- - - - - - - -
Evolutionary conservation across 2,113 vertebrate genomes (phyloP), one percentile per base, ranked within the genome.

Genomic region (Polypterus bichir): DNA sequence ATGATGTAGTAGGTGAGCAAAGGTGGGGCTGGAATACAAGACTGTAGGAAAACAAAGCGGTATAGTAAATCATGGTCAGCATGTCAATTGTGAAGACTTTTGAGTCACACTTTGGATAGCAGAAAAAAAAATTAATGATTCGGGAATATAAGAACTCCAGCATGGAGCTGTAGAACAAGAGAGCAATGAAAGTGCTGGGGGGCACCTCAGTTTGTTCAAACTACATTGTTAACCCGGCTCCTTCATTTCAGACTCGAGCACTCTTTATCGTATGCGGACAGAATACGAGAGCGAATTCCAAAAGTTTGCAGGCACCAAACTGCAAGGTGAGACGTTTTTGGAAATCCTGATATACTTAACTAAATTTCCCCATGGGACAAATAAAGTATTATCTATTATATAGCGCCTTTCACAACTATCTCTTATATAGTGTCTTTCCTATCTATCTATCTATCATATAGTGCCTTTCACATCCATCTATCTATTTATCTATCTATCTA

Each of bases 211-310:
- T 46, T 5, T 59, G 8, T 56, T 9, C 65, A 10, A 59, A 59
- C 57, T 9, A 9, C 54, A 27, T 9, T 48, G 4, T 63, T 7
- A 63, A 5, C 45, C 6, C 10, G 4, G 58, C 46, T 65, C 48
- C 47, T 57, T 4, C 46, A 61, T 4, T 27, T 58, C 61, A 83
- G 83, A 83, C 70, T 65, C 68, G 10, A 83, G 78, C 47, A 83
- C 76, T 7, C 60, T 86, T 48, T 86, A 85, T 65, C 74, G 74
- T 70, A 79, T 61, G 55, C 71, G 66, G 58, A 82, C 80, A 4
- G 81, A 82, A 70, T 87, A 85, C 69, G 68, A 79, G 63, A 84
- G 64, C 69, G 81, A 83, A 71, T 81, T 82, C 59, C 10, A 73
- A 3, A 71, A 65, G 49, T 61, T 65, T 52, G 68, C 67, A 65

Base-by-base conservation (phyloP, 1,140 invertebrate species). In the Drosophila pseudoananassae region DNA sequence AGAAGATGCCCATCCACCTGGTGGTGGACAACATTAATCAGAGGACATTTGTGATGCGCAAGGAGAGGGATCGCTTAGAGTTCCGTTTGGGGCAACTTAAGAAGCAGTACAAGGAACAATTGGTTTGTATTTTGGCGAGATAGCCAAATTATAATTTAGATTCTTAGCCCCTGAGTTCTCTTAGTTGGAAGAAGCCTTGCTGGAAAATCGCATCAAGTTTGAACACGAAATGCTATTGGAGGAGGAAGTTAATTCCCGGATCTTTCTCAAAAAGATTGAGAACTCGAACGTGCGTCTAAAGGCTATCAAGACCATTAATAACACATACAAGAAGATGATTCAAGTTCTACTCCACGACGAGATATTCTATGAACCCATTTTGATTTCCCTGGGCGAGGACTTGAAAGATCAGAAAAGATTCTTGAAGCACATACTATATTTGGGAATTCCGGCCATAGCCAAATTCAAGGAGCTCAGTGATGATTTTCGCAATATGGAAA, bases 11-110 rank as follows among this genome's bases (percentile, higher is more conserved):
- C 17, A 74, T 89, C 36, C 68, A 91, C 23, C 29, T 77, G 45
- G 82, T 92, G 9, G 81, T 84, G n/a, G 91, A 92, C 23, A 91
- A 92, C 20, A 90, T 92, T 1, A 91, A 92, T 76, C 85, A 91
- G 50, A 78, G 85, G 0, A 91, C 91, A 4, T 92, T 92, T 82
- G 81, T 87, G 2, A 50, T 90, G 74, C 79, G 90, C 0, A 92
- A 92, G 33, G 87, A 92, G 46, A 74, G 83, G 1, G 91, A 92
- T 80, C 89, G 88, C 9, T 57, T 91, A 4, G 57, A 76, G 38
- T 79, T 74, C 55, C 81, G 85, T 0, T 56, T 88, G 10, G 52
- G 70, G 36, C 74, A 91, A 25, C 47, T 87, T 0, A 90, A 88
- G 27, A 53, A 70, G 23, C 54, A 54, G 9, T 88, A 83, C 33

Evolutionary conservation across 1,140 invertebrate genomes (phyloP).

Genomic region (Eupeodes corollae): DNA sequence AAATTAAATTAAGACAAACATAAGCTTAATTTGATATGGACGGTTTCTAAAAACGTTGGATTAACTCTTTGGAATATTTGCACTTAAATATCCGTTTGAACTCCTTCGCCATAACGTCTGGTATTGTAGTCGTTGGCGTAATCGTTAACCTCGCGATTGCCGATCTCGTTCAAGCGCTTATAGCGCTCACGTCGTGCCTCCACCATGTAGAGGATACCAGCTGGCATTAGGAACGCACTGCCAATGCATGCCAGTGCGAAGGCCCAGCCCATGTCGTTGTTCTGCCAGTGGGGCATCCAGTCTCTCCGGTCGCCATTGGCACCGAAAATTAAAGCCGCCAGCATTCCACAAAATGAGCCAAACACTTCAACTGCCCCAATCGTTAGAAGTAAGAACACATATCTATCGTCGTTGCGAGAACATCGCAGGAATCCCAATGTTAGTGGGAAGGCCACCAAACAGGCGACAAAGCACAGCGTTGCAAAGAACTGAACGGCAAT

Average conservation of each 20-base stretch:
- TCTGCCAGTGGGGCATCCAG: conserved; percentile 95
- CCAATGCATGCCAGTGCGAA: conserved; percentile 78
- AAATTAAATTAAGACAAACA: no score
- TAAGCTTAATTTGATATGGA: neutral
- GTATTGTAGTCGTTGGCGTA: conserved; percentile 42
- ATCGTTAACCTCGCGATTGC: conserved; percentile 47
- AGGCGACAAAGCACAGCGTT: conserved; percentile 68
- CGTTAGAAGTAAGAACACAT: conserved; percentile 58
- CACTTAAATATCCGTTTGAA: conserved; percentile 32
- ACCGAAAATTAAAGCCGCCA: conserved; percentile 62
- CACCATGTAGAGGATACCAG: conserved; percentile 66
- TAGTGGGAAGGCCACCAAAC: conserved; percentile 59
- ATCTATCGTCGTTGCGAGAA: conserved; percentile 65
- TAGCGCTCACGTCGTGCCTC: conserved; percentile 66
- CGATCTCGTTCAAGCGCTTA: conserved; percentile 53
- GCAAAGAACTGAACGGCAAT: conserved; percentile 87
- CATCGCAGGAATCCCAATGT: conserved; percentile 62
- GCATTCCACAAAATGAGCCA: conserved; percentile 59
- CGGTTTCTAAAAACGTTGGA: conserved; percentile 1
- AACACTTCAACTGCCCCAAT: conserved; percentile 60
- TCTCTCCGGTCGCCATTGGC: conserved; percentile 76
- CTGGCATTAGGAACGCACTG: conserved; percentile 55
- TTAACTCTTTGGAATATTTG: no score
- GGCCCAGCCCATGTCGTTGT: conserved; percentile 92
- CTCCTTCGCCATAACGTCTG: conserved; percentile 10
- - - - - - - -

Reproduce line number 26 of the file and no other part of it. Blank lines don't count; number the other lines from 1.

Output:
Genomic region (Eupeodes corollae): DNA sequence AAATTAAATTAAGACAAACATAAGCTTAATTTGATATGGACGGTTTCTAAAAACGTTGGATTAACTCTTTGGAATATTTGCACTTAAATATCCGTTTGAACTCCTTCGCCATAACGTCTGGTATTGTAGTCGTTGGCGTAATCGTTAACCTCGCGATTGCCGATCTCGTTCAAGCGCTTATAGCGCTCACGTCGTGCCTCCACCATGTAGAGGATACCAGCTGGCATTAGGAACGCACTGCCAATGCATGCCAGTGCGAAGGCCCAGCCCATGTCGTTGTTCTGCCAGTGGGGCATCCAGTCTCTCCGGTCGCCATTGGCACCGAAAATTAAAGCCGCCAGCATTCCACAAAATGAGCCAAACACTTCAACTGCCCCAATCGTTAGAAGTAAGAACACATATCTATCGTCGTTGCGAGAACATCGCAGGAATCCCAATGTTAGTGGGAAGGCCACCAAACAGGCGACAAAGCACAGCGTTGCAAAGAACTGAACGGCAAT